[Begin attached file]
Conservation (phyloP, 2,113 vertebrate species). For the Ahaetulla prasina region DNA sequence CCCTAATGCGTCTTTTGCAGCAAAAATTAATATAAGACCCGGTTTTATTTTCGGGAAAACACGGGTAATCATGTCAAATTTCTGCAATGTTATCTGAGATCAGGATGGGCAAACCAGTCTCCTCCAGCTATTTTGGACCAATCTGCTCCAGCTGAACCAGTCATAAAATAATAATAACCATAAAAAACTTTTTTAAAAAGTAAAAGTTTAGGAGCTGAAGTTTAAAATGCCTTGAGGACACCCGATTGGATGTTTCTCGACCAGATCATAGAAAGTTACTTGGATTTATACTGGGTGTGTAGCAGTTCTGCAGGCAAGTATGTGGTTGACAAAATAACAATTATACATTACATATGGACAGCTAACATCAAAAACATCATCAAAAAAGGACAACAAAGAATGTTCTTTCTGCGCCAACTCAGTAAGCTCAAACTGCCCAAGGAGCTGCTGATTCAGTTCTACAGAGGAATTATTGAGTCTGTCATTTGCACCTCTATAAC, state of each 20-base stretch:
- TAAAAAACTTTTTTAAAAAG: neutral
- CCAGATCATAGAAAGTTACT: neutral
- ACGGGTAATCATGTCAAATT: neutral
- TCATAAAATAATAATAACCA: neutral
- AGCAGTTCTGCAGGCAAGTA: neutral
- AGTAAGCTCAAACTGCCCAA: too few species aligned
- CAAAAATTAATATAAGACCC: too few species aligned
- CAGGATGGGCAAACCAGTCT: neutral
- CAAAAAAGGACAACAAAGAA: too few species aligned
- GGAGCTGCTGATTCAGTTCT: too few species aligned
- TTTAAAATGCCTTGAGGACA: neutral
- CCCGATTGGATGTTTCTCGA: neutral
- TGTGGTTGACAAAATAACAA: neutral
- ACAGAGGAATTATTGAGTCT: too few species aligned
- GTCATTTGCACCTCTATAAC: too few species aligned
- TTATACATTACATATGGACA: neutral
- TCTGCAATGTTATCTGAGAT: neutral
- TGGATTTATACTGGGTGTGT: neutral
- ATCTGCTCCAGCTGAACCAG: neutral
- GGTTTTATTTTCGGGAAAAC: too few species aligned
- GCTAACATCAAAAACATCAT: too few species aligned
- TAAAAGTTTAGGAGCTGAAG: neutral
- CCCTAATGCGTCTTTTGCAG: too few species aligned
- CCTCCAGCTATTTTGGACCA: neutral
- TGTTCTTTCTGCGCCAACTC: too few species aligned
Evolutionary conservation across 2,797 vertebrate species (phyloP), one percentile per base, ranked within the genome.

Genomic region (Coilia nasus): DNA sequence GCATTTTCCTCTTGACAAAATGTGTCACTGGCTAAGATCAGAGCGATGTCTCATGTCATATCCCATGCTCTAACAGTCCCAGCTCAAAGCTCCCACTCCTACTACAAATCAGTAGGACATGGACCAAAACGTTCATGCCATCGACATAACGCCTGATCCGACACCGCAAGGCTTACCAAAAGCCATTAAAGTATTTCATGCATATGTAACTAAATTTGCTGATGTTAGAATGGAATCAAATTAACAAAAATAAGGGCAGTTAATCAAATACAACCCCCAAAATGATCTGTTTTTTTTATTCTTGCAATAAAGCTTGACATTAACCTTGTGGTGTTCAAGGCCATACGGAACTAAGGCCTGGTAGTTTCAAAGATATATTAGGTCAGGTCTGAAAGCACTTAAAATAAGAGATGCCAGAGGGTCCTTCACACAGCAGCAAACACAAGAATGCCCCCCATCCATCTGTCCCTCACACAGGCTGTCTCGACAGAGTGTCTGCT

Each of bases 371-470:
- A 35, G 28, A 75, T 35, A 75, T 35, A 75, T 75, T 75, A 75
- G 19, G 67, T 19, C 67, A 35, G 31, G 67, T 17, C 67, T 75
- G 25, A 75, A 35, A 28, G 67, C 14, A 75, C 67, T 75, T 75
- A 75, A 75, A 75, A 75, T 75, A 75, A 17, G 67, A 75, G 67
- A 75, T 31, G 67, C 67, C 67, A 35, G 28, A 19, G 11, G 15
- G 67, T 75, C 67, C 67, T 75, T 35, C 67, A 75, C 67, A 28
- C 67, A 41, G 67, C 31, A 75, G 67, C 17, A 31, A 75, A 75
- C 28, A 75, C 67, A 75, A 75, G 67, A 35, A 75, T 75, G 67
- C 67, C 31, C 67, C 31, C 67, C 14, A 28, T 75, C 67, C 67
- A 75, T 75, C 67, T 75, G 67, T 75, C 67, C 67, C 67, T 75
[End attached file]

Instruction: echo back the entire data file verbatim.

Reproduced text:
Conservation (phyloP, 2,113 vertebrate species). For the Ahaetulla prasina region DNA sequence CCCTAATGCGTCTTTTGCAGCAAAAATTAATATAAGACCCGGTTTTATTTTCGGGAAAACACGGGTAATCATGTCAAATTTCTGCAATGTTATCTGAGATCAGGATGGGCAAACCAGTCTCCTCCAGCTATTTTGGACCAATCTGCTCCAGCTGAACCAGTCATAAAATAATAATAACCATAAAAAACTTTTTTAAAAAGTAAAAGTTTAGGAGCTGAAGTTTAAAATGCCTTGAGGACACCCGATTGGATGTTTCTCGACCAGATCATAGAAAGTTACTTGGATTTATACTGGGTGTGTAGCAGTTCTGCAGGCAAGTATGTGGTTGACAAAATAACAATTATACATTACATATGGACAGCTAACATCAAAAACATCATCAAAAAAGGACAACAAAGAATGTTCTTTCTGCGCCAACTCAGTAAGCTCAAACTGCCCAAGGAGCTGCTGATTCAGTTCTACAGAGGAATTATTGAGTCTGTCATTTGCACCTCTATAAC, state of each 20-base stretch:
- TAAAAAACTTTTTTAAAAAG: neutral
- CCAGATCATAGAAAGTTACT: neutral
- ACGGGTAATCATGTCAAATT: neutral
- TCATAAAATAATAATAACCA: neutral
- AGCAGTTCTGCAGGCAAGTA: neutral
- AGTAAGCTCAAACTGCCCAA: too few species aligned
- CAAAAATTAATATAAGACCC: too few species aligned
- CAGGATGGGCAAACCAGTCT: neutral
- CAAAAAAGGACAACAAAGAA: too few species aligned
- GGAGCTGCTGATTCAGTTCT: too few species aligned
- TTTAAAATGCCTTGAGGACA: neutral
- CCCGATTGGATGTTTCTCGA: neutral
- TGTGGTTGACAAAATAACAA: neutral
- ACAGAGGAATTATTGAGTCT: too few species aligned
- GTCATTTGCACCTCTATAAC: too few species aligned
- TTATACATTACATATGGACA: neutral
- TCTGCAATGTTATCTGAGAT: neutral
- TGGATTTATACTGGGTGTGT: neutral
- ATCTGCTCCAGCTGAACCAG: neutral
- GGTTTTATTTTCGGGAAAAC: too few species aligned
- GCTAACATCAAAAACATCAT: too few species aligned
- TAAAAGTTTAGGAGCTGAAG: neutral
- CCCTAATGCGTCTTTTGCAG: too few species aligned
- CCTCCAGCTATTTTGGACCA: neutral
- TGTTCTTTCTGCGCCAACTC: too few species aligned
Evolutionary conservation across 2,797 vertebrate species (phyloP), one percentile per base, ranked within the genome.

Genomic region (Coilia nasus): DNA sequence GCATTTTCCTCTTGACAAAATGTGTCACTGGCTAAGATCAGAGCGATGTCTCATGTCATATCCCATGCTCTAACAGTCCCAGCTCAAAGCTCCCACTCCTACTACAAATCAGTAGGACATGGACCAAAACGTTCATGCCATCGACATAACGCCTGATCCGACACCGCAAGGCTTACCAAAAGCCATTAAAGTATTTCATGCATATGTAACTAAATTTGCTGATGTTAGAATGGAATCAAATTAACAAAAATAAGGGCAGTTAATCAAATACAACCCCCAAAATGATCTGTTTTTTTTATTCTTGCAATAAAGCTTGACATTAACCTTGTGGTGTTCAAGGCCATACGGAACTAAGGCCTGGTAGTTTCAAAGATATATTAGGTCAGGTCTGAAAGCACTTAAAATAAGAGATGCCAGAGGGTCCTTCACACAGCAGCAAACACAAGAATGCCCCCCATCCATCTGTCCCTCACACAGGCTGTCTCGACAGAGTGTCTGCT

Each of bases 371-470:
- A 35, G 28, A 75, T 35, A 75, T 35, A 75, T 75, T 75, A 75
- G 19, G 67, T 19, C 67, A 35, G 31, G 67, T 17, C 67, T 75
- G 25, A 75, A 35, A 28, G 67, C 14, A 75, C 67, T 75, T 75
- A 75, A 75, A 75, A 75, T 75, A 75, A 17, G 67, A 75, G 67
- A 75, T 31, G 67, C 67, C 67, A 35, G 28, A 19, G 11, G 15
- G 67, T 75, C 67, C 67, T 75, T 35, C 67, A 75, C 67, A 28
- C 67, A 41, G 67, C 31, A 75, G 67, C 17, A 31, A 75, A 75
- C 28, A 75, C 67, A 75, A 75, G 67, A 35, A 75, T 75, G 67
- C 67, C 31, C 67, C 31, C 67, C 14, A 28, T 75, C 67, C 67
- A 75, T 75, C 67, T 75, G 67, T 75, C 67, C 67, C 67, T 75